"If you want to be a bad a$s, then do what a bad a$s does.  There's your pep talk for today.  Go Run." -- Slo_Hand

               

                Jeff, Nader, nice try. Classic liberal tactic... Imply that I said something I didn't say, then attack it. In case you both missed the point... don't squander the opportunity you HAVE by being jealous of those who have more.
                Scout7


                CPT Curmudgeon

                  What the hell are you people even arguing about at this point?

                    Jeff, Nader, nice try. Classic liberal tactic... Imply that I said something I didn't say, then attack it. In case you both missed the point... don't squander the opportunity you HAVE by being jealous of those who have more.

                     

                    Actually, this is a classic tactic of argumentation. It's called the red herring. No party or ideology has a lock on this tactic or on argumentative fallacies. For example, you just suggested that I was jealous of rich people. That seems like a pretty far fetched claim. Not to mention it is a personal attack.

                     

                    You suggested that the piece that you pasted was "part of the story." Since I didn't really get the story you posted, I thought I would look a little bit more, see if I could find the rest of the story. The rest of the story is an attempt by a guy in the late 1870s to connect Christian values with monetary success. I thought that maybe the fact that this guy makes some pretty dubious claims about Christianity and that he was writing in a really different economic context might be useful for thinking through the relevance of your story to the current conversation.

                     

                    Obviously, we disagree on politics, but hopefully we can be friendly to each other.

                      I have not, nor will read this thread.  However, I clicked on it because I saw my friend Jeff's name as the last poster.  Jeff...as a friend, I must tell you NOT to post on threads about politics.  Just. Stop. Doing. It. 

                      Thunder smash!

                        I have not, nor will read this thread.  However, I clicked on it because I saw my friend Jeff's name as the last poster.  Jeff...as a friend, I must tell you NOT to post on threads about politics.  Just. Stop. Doing. It.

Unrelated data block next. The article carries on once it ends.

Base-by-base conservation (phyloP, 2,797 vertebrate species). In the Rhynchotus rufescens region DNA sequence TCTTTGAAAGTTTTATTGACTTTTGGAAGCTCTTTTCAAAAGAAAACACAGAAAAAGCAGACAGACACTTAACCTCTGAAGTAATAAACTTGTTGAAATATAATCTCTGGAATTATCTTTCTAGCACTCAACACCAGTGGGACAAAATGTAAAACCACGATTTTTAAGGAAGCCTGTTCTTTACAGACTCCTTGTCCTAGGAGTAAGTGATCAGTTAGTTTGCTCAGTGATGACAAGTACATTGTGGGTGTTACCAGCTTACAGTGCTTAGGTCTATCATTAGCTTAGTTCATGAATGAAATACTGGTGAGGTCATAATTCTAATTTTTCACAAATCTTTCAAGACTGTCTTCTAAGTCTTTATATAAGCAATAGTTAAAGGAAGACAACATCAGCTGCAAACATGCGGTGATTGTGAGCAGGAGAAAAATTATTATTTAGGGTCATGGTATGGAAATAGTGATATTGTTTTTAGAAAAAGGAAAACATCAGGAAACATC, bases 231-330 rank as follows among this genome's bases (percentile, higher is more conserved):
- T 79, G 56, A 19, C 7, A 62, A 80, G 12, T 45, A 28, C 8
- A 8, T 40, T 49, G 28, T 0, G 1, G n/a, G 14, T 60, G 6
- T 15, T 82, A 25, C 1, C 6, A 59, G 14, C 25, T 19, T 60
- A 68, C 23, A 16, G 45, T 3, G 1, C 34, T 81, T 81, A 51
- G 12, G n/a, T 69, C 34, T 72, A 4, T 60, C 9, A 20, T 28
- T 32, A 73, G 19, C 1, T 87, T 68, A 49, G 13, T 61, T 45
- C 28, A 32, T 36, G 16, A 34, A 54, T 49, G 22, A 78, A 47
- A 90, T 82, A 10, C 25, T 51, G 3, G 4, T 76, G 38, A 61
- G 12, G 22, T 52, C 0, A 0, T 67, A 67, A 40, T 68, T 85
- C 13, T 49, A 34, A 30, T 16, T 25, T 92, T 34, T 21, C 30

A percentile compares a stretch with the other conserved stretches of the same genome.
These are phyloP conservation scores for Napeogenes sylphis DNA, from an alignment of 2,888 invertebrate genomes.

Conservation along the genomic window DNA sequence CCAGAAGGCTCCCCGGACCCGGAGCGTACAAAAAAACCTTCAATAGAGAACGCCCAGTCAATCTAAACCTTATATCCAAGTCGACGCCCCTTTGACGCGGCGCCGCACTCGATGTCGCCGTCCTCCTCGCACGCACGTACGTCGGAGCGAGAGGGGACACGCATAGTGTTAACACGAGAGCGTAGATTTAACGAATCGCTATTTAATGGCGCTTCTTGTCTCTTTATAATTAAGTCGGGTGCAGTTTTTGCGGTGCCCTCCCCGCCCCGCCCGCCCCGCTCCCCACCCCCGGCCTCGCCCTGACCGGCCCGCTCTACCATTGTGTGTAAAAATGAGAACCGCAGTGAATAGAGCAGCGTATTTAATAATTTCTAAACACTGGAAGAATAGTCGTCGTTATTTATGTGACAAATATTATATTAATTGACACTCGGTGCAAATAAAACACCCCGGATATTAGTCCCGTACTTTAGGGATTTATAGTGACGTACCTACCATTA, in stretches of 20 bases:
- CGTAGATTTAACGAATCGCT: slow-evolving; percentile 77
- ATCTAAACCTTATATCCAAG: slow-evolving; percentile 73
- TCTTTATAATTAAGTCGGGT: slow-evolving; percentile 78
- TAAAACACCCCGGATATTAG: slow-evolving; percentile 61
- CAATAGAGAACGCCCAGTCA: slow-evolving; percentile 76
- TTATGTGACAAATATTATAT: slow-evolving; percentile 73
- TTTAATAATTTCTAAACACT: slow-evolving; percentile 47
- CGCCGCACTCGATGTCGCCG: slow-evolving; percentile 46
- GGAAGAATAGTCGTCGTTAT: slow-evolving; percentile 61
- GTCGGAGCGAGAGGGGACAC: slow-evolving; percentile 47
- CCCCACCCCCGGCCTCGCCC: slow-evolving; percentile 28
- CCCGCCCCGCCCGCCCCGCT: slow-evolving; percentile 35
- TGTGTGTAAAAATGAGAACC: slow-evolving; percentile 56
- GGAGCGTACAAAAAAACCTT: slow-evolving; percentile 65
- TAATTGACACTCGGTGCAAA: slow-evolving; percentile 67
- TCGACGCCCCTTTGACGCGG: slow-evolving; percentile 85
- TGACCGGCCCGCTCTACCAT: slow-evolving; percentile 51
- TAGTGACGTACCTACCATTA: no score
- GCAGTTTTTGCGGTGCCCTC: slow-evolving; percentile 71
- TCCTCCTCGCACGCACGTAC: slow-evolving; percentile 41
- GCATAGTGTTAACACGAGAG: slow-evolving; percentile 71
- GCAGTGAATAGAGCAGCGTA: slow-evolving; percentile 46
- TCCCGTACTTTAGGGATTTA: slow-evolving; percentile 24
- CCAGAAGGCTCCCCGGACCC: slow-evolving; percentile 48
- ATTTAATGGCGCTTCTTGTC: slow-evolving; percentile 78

I agree with 100% of this although I would like to point out that in my (admittedly biased) opinion Jeff has acted rather "professionally" in this particular thread and has worked to avoid riling and offending, or becoming riled and offended himself.  That's not to say the whole thing won't blow at any minute and that Jeff shouldn't quit while he's ahead, I just thought it was worth pointing out.

                         

                        Oh, and apropos of the original post, I'm currently sitting in the cafeteria of the IT headquarters of a Fortune 100 company and a group of eight fresh-faced recent college grads just sat down at the table next to me.  One of them just told the story from the original post about the teacher and the grades and how this "experiment" on "socialism" somehow related to Obama.  He didn't do a great job telling it, but he told it and it's just funny to see how these things can take on a life of their own.  In the next breath though one of them did mention how Romney made $20 million and paid an effective tax rate of 15% which is lower than just about anyone in this cafeteria pays.

                         

                        That's all I got.  Carry on.

                        Runners run.


                        A Saucy Wench

                          Meanwhile it is time for me to start screening my caller ID again because the damn political calls have started and soon will reach critical mass.

                           

                          And I have found it isnt as much fun telling political callers that i am <insert whatever persona would be the polar opposite of their target> as it is telling the door to door church proselytizers that I am wiccan and/or a satanist etc.  and would love to see them at my next ritual.

                          I have become Death, the destroyer of electronic gadgets

                           

                          "When I got too tired to run anymore I just pretended I wasnt tired and kept running anyway" - dd, age 7


                            Dave

                              I'm not one to quit when I'm ahead, but you guys are right.

                               

                              "Hope's just a word

                              That maybe you said

                              Or maybe you heard

                              on some windy corner

                              Round a wide-angled curve."

                               

                               

                              Yep.  And you're left.  Nothing more to see here. 

                               

                              I do think you did a wonderful job in this thread, Jeff.  Blush

                              I ran a mile and I liked it, liked it, liked it.

                              dgb2n@yahoo.com
                              MrH


                                as it is telling the door to door church proselytizers that I am wiccan and/or a satanist etc.  and would love to see them at my next ritual.

                                 

                                When I was younger, and the religious folks would come banging on the door, interrupting my weekend (again), I'd feel embarrassed to answer the door wearing just boxers or a robe. Now I look forward to it.

                                The process is the goal.

                                Men heap together the mistakes of their lives, and create a monster they call Destiny.